Messier Monday: The brightest Messier globular, M22
With a planetary nebula, over 80,000 stars and a distance of only 10,000 light-years, it’s one of the most rewarding globulars of all!
Image credit: R. Columbari, via http://asterisk.apod.com/viewtopic.php?t=31833.
“I love the sea’s sounds and the way it reflects the sky. The colours that shimmer across its surface are unbelievable.” –John Dyer
When you look out at the deep-sky objects in the sky, whether nebulae, star clusters or distant galaxies, one of the things that first-time skywatchers find most surprising is how faint these wondrous sights look through an eyepiece. In particular, the nebulae and galaxies appear more diffuse and faint than people expect, particularly given the long-exposure astrophotos that they’re used to. Perhaps this is something you’ve experienced yourself, looking through a telescope, at one of the many wonders of the Messier catalogue.
Although they may be intrinsically quite bright, their great distances combined with the very large, continuous surface area that their brightness is spread over makes them appear less spectacular than photos would lead you to suspect. But the closest objects — the star clusters within our galaxy — can appear far more spectacular to a casual observer.
While globular clusters tend to be significantly farther away than the open star clusters, the brightest ones provide an absolute feast for the avid astronomer, and Messier 22 — the brightest Messier globular of them all — is perhaps the most classic example. Here’s how to find it.
The onset of northern hemisphere winter brings with it dark skies quite early in the night; at high northern latitudes you’ll achieve total darkness by 8 PM local time. Despite the fact that Sagittarius is very much a summer constellation, it’s quite visible even as late as October, with the famed teapot-like collection of stars prominent just above the southern horizon in the early part of the night. As this region of space is very close to the galactic center, there are many deep-sky objects to keep an eye out for, but to find Messier 22, focus on the “top” of the teapot.
The four stars of the handle, shown at the bottom-left of the image above, will guide you to a number of deep sky wonders, as will the three stars at the top-left, all members of Sagittarius. But it’s the very apex of the teapot — the star Kaus Borealis — that will guide you to Messier 22.
Simply draw an imaginary line connecting Kaus Borealis to the westernmost of those three stars “behind” the teapot, ξ Sagittarii, which is actually an easily-split double star. If you navigate from Kaus Borealis and go just shy of 3° towards ξ Sagittarii, it’ll be unmistakable.
Appearing almost midway between a bluish-white star and a red one of nearly equal brightnesses, Messier 22 stands out as a brilliant, round object with a bright core that fades away as you move farther out. According to Messier himself, it’s a:
Nebula, below the ecliptic, between the head and the bow of Sagittarius, near a star of 7th magnitude, 25 Sagittarii, according to Flamsteed, this nebula is round, it doesn’t contain any star, & one can see it very well in an ordinary telescope…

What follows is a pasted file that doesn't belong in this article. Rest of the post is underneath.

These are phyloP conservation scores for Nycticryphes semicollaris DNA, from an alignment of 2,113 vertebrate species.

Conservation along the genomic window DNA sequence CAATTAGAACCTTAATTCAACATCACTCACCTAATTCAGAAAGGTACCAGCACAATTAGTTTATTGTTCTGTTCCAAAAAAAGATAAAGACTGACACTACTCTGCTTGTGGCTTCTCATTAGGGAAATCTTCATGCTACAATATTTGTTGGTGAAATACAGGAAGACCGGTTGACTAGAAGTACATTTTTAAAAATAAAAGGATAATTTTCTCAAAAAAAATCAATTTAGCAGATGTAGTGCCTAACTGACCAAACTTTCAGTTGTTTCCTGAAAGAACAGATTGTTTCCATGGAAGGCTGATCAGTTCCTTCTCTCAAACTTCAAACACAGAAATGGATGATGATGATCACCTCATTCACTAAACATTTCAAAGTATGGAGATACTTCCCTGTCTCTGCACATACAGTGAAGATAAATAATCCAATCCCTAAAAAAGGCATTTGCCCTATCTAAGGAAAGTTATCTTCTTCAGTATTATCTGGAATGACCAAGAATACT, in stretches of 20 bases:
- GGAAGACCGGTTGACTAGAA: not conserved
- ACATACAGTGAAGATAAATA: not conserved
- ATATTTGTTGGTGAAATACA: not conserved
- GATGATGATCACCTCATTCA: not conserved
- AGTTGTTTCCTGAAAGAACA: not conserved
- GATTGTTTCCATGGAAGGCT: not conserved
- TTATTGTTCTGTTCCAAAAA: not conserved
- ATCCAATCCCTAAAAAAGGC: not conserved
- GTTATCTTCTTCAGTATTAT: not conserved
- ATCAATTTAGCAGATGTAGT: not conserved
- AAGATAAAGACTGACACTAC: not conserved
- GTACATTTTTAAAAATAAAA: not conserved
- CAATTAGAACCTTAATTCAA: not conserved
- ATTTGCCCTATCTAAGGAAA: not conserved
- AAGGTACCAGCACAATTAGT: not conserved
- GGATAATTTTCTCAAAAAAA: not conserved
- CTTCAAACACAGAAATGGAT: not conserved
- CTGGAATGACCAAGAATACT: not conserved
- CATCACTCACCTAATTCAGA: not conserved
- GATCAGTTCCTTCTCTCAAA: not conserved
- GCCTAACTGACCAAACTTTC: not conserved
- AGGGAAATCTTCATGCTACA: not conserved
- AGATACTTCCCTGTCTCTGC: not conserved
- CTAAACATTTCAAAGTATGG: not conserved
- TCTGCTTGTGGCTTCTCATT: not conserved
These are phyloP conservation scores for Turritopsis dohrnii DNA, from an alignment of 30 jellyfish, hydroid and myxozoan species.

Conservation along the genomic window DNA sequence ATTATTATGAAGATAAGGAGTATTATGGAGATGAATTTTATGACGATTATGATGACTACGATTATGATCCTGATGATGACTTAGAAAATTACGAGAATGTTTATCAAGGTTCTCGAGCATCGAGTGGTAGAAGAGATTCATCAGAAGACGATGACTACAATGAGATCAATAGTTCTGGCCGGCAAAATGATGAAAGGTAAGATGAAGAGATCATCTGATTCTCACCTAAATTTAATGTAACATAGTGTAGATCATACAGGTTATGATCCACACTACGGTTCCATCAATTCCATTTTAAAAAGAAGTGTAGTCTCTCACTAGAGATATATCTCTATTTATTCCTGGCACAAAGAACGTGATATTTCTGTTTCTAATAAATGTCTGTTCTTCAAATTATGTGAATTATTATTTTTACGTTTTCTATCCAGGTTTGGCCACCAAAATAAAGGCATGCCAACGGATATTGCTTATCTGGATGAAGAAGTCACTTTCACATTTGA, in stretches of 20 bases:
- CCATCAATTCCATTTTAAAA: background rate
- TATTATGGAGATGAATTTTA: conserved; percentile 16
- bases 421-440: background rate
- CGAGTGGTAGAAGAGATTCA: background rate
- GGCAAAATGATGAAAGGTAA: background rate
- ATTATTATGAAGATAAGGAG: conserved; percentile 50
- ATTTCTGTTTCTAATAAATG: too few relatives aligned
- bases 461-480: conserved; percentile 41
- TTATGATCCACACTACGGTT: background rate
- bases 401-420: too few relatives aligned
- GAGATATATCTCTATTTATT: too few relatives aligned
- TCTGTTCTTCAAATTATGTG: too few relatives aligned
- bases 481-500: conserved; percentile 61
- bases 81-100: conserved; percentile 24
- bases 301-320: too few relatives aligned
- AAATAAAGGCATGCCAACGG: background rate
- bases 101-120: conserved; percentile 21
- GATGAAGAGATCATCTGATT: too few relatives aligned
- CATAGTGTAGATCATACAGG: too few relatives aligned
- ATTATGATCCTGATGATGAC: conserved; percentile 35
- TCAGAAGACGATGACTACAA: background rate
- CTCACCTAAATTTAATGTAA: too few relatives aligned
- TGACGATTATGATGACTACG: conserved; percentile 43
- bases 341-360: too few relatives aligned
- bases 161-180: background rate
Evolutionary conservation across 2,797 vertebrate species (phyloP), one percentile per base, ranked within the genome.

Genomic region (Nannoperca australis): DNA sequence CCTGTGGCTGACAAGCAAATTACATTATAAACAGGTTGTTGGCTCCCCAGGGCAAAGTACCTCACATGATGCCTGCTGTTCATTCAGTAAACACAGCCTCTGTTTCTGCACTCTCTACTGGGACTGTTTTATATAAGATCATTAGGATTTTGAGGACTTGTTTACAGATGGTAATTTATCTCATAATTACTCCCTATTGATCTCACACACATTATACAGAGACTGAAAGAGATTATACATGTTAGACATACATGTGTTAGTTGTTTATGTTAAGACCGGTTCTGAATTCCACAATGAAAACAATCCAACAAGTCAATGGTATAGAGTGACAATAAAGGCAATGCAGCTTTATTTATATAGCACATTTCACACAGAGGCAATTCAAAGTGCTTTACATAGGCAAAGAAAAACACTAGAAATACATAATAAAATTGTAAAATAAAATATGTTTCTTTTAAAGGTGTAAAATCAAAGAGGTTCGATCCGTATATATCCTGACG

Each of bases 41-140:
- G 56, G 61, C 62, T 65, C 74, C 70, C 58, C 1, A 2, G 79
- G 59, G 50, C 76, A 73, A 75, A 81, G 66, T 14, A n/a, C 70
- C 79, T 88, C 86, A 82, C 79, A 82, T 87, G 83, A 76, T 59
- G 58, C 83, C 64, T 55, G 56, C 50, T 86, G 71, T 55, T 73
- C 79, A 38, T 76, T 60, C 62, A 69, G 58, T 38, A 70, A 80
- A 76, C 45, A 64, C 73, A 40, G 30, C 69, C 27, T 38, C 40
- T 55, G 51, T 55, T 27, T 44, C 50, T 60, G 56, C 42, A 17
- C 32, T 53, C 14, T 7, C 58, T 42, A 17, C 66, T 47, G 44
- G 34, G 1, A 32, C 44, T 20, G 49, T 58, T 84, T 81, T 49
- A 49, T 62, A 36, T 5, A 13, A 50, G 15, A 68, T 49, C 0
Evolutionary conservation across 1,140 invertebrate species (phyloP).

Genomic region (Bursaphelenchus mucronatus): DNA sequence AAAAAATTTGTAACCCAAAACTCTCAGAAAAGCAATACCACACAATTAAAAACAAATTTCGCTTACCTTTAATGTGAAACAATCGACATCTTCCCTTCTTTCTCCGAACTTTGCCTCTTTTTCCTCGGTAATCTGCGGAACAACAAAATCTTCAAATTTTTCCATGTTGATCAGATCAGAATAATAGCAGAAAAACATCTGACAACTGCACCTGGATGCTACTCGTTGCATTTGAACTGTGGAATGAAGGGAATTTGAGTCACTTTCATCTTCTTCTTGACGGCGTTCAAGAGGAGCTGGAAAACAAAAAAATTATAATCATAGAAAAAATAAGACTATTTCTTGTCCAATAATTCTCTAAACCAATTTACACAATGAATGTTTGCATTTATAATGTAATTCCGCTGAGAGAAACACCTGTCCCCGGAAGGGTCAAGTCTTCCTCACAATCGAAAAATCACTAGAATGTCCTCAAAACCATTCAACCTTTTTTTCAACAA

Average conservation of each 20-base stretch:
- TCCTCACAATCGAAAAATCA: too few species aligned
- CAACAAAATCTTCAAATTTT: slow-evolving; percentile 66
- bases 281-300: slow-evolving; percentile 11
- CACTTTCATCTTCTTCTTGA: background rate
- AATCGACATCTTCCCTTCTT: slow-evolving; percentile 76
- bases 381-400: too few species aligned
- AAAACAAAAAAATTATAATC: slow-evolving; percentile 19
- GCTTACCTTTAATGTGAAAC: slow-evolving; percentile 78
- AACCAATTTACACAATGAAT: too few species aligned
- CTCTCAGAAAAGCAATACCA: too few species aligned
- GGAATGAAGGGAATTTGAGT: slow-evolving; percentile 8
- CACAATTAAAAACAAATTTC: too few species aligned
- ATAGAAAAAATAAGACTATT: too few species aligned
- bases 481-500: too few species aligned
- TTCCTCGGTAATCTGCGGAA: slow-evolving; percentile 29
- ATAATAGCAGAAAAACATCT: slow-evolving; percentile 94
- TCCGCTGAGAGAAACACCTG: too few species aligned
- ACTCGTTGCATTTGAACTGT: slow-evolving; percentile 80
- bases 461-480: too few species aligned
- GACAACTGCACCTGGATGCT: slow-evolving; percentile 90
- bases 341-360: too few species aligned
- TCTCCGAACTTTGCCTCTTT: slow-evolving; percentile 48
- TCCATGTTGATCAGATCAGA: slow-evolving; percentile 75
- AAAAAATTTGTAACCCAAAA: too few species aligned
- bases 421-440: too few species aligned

And so can you.
Of all the known globular clusters, this one has the honor of being the very first discovered, by Abraham Ihle all the way back in 1665! While pretty much all globular clusters are giant collections of tens-to-hundreds-of-thousands of stars, most of which formed more than ten billion years ago, there are a few properties of Messier 22 that make it a unique treat for observers here on Earth.
One is that Messier 22 is extremely close to the ecliptic, meaning that it’s quite frequent that planets come very close to it. Above is Jupiter’s near-conjunction with this globular in 1996, and in fact that’s how Ihle discovered it all the way back those 3½ centuries ago: observing Saturn during a chance conjunction with this cluster!
A second is that while globular clusters are distributed in roughly a halo centered on the galaxy’s core, this one is extremely close to us on a galactic scale. While there are 29 globular clusters in the Messier catalogue (and about 150-to-200 in the galaxy total), only one of them — Messier 4 — is closer to us that today’s object!
In fact, Messier 4 was the first globular resolvable into stars (by Messier), but at a distance of only 10,600 light-years (with an uncertainty of about 1,000 light years), Messier 22 is just 47% farther away than its close cousin, and its stars are clearly visible through most small telescopes today.
A third is that, despite being located in the direction of the galactic center, it’s also located along a relatively dust-free line-of-sight. (Yes, there’s some, but not so much.) While it’s more spectacular from more southerly locations where it rises higher above the horizon, the cluster itself appears little different in the visible from the infrared. Sure, different stars are prominent, which you’d expect since infrared and visible measure different temperatures, but very few new stars appear entirely, which is what would happen if dust were significant. This teaches us that the effect of extinction due to dust is small, and our path to M22 is relatively clear.